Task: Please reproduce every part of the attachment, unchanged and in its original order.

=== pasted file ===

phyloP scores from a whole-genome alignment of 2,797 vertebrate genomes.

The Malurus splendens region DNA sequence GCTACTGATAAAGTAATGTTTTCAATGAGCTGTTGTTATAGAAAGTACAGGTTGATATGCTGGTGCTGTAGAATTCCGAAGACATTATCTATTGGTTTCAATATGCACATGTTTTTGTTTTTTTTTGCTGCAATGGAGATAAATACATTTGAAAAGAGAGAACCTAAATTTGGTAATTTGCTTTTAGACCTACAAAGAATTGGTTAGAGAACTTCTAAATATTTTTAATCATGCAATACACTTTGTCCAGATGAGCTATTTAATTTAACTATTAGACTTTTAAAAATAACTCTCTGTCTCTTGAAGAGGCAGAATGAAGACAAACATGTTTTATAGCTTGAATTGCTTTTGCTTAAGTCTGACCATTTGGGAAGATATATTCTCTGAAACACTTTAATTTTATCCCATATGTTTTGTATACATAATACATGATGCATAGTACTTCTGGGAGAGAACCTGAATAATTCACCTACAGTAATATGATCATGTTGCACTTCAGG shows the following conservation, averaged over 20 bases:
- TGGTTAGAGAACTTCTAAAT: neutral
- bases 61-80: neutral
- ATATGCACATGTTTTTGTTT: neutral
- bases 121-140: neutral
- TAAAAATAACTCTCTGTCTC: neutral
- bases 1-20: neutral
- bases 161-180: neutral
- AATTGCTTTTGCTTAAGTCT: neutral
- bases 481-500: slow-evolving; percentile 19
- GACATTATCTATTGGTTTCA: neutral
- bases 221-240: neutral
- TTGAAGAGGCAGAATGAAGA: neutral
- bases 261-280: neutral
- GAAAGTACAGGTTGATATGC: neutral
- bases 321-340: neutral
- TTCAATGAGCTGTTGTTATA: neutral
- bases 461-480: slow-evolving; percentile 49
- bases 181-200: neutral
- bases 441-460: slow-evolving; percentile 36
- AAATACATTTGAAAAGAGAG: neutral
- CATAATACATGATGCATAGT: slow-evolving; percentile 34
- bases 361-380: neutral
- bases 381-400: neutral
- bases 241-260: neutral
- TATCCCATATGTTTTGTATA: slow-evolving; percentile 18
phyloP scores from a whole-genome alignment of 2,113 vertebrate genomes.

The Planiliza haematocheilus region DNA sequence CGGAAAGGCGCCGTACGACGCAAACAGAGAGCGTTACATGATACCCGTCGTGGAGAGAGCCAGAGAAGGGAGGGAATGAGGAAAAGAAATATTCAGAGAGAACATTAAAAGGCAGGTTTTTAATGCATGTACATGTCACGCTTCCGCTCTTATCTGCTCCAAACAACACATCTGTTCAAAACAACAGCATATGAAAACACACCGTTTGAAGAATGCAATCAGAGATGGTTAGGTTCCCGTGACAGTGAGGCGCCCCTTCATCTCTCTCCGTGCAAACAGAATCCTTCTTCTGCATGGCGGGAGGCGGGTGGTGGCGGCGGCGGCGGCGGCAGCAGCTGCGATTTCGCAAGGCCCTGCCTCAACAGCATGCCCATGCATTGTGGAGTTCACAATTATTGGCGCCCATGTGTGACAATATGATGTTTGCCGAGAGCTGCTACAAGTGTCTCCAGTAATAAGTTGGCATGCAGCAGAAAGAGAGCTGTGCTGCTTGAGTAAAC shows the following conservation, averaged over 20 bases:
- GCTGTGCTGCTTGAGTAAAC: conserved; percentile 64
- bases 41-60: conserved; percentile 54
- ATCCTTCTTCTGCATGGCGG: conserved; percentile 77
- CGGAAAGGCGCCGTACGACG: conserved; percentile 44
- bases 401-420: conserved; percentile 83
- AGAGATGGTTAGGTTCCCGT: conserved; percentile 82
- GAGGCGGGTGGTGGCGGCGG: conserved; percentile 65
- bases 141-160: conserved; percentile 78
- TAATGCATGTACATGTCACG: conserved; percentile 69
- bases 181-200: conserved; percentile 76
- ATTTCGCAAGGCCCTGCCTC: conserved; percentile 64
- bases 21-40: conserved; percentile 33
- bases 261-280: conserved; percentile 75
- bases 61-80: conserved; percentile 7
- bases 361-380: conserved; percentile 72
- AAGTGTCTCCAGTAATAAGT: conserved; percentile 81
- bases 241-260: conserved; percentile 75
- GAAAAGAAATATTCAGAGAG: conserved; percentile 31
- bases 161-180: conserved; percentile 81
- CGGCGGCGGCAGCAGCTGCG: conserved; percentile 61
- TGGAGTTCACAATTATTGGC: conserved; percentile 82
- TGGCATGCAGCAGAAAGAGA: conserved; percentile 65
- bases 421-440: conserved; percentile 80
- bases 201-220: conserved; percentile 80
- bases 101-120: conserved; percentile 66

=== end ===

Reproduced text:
phyloP scores from a whole-genome alignment of 2,797 vertebrate genomes.

The Malurus splendens region DNA sequence GCTACTGATAAAGTAATGTTTTCAATGAGCTGTTGTTATAGAAAGTACAGGTTGATATGCTGGTGCTGTAGAATTCCGAAGACATTATCTATTGGTTTCAATATGCACATGTTTTTGTTTTTTTTTGCTGCAATGGAGATAAATACATTTGAAAAGAGAGAACCTAAATTTGGTAATTTGCTTTTAGACCTACAAAGAATTGGTTAGAGAACTTCTAAATATTTTTAATCATGCAATACACTTTGTCCAGATGAGCTATTTAATTTAACTATTAGACTTTTAAAAATAACTCTCTGTCTCTTGAAGAGGCAGAATGAAGACAAACATGTTTTATAGCTTGAATTGCTTTTGCTTAAGTCTGACCATTTGGGAAGATATATTCTCTGAAACACTTTAATTTTATCCCATATGTTTTGTATACATAATACATGATGCATAGTACTTCTGGGAGAGAACCTGAATAATTCACCTACAGTAATATGATCATGTTGCACTTCAGG shows the following conservation, averaged over 20 bases:
- TGGTTAGAGAACTTCTAAAT: neutral
- bases 61-80: neutral
- ATATGCACATGTTTTTGTTT: neutral
- bases 121-140: neutral
- TAAAAATAACTCTCTGTCTC: neutral
- bases 1-20: neutral
- bases 161-180: neutral
- AATTGCTTTTGCTTAAGTCT: neutral
- bases 481-500: slow-evolving; percentile 19
- GACATTATCTATTGGTTTCA: neutral
- bases 221-240: neutral
- TTGAAGAGGCAGAATGAAGA: neutral
- bases 261-280: neutral
- GAAAGTACAGGTTGATATGC: neutral
- bases 321-340: neutral
- TTCAATGAGCTGTTGTTATA: neutral
- bases 461-480: slow-evolving; percentile 49
- bases 181-200: neutral
- bases 441-460: slow-evolving; percentile 36
- AAATACATTTGAAAAGAGAG: neutral
- CATAATACATGATGCATAGT: slow-evolving; percentile 34
- bases 361-380: neutral
- bases 381-400: neutral
- bases 241-260: neutral
- TATCCCATATGTTTTGTATA: slow-evolving; percentile 18
phyloP scores from a whole-genome alignment of 2,113 vertebrate genomes.

The Planiliza haematocheilus region DNA sequence CGGAAAGGCGCCGTACGACGCAAACAGAGAGCGTTACATGATACCCGTCGTGGAGAGAGCCAGAGAAGGGAGGGAATGAGGAAAAGAAATATTCAGAGAGAACATTAAAAGGCAGGTTTTTAATGCATGTACATGTCACGCTTCCGCTCTTATCTGCTCCAAACAACACATCTGTTCAAAACAACAGCATATGAAAACACACCGTTTGAAGAATGCAATCAGAGATGGTTAGGTTCCCGTGACAGTGAGGCGCCCCTTCATCTCTCTCCGTGCAAACAGAATCCTTCTTCTGCATGGCGGGAGGCGGGTGGTGGCGGCGGCGGCGGCGGCAGCAGCTGCGATTTCGCAAGGCCCTGCCTCAACAGCATGCCCATGCATTGTGGAGTTCACAATTATTGGCGCCCATGTGTGACAATATGATGTTTGCCGAGAGCTGCTACAAGTGTCTCCAGTAATAAGTTGGCATGCAGCAGAAAGAGAGCTGTGCTGCTTGAGTAAAC shows the following conservation, averaged over 20 bases:
- GCTGTGCTGCTTGAGTAAAC: conserved; percentile 64
- bases 41-60: conserved; percentile 54
- ATCCTTCTTCTGCATGGCGG: conserved; percentile 77
- CGGAAAGGCGCCGTACGACG: conserved; percentile 44
- bases 401-420: conserved; percentile 83
- AGAGATGGTTAGGTTCCCGT: conserved; percentile 82
- GAGGCGGGTGGTGGCGGCGG: conserved; percentile 65
- bases 141-160: conserved; percentile 78
- TAATGCATGTACATGTCACG: conserved; percentile 69
- bases 181-200: conserved; percentile 76
- ATTTCGCAAGGCCCTGCCTC: conserved; percentile 64
- bases 21-40: conserved; percentile 33
- bases 261-280: conserved; percentile 75
- bases 61-80: conserved; percentile 7
- bases 361-380: conserved; percentile 72
- AAGTGTCTCCAGTAATAAGT: conserved; percentile 81
- bases 241-260: conserved; percentile 75
- GAAAAGAAATATTCAGAGAG: conserved; percentile 31
- bases 161-180: conserved; percentile 81
- CGGCGGCGGCAGCAGCTGCG: conserved; percentile 61
- TGGAGTTCACAATTATTGGC: conserved; percentile 82
- TGGCATGCAGCAGAAAGAGA: conserved; percentile 65
- bases 421-440: conserved; percentile 80
- bases 201-220: conserved; percentile 80
- bases 101-120: conserved; percentile 66